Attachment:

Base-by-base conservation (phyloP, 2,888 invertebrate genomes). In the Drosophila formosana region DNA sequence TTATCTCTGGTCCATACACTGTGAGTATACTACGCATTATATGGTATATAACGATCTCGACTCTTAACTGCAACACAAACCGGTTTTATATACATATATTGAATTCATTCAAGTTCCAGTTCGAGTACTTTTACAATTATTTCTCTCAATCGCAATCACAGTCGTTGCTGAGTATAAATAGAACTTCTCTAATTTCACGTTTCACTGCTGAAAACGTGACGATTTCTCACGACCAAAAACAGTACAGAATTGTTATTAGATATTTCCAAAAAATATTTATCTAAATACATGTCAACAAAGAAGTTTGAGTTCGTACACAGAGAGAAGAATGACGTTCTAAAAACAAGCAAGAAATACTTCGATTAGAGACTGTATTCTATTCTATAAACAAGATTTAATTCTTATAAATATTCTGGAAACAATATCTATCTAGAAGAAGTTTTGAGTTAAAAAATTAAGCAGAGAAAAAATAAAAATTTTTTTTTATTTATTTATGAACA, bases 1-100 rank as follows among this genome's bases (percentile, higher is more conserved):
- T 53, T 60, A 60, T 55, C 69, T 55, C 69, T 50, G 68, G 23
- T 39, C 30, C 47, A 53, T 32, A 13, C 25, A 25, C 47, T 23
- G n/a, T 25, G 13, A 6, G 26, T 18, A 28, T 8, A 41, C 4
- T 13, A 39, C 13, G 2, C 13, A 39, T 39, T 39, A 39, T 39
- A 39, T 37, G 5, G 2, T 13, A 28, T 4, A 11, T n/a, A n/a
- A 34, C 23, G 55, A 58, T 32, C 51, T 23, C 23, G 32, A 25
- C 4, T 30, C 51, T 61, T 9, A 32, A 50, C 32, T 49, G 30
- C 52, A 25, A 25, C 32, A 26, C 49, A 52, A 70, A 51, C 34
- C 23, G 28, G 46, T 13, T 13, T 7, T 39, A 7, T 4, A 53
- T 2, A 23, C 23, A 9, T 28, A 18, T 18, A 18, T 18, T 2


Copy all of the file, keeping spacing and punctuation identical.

Base-by-base conservation (phyloP, 2,888 invertebrate genomes). In the Drosophila formosana region DNA sequence TTATCTCTGGTCCATACACTGTGAGTATACTACGCATTATATGGTATATAACGATCTCGACTCTTAACTGCAACACAAACCGGTTTTATATACATATATTGAATTCATTCAAGTTCCAGTTCGAGTACTTTTACAATTATTTCTCTCAATCGCAATCACAGTCGTTGCTGAGTATAAATAGAACTTCTCTAATTTCACGTTTCACTGCTGAAAACGTGACGATTTCTCACGACCAAAAACAGTACAGAATTGTTATTAGATATTTCCAAAAAATATTTATCTAAATACATGTCAACAAAGAAGTTTGAGTTCGTACACAGAGAGAAGAATGACGTTCTAAAAACAAGCAAGAAATACTTCGATTAGAGACTGTATTCTATTCTATAAACAAGATTTAATTCTTATAAATATTCTGGAAACAATATCTATCTAGAAGAAGTTTTGAGTTAAAAAATTAAGCAGAGAAAAAATAAAAATTTTTTTTTATTTATTTATGAACA, bases 1-100 rank as follows among this genome's bases (percentile, higher is more conserved):
- T 53, T 60, A 60, T 55, C 69, T 55, C 69, T 50, G 68, G 23
- T 39, C 30, C 47, A 53, T 32, A 13, C 25, A 25, C 47, T 23
- G n/a, T 25, G 13, A 6, G 26, T 18, A 28, T 8, A 41, C 4
- T 13, A 39, C 13, G 2, C 13, A 39, T 39, T 39, A 39, T 39
- A 39, T 37, G 5, G 2, T 13, A 28, T 4, A 11, T n/a, A n/a
- A 34, C 23, G 55, A 58, T 32, C 51, T 23, C 23, G 32, A 25
- C 4, T 30, C 51, T 61, T 9, A 32, A 50, C 32, T 49, G 30
- C 52, A 25, A 25, C 32, A 26, C 49, A 52, A 70, A 51, C 34
- C 23, G 28, G 46, T 13, T 13, T 7, T 39, A 7, T 4, A 53
- T 2, A 23, C 23, A 9, T 28, A 18, T 18, A 18, T 18, T 2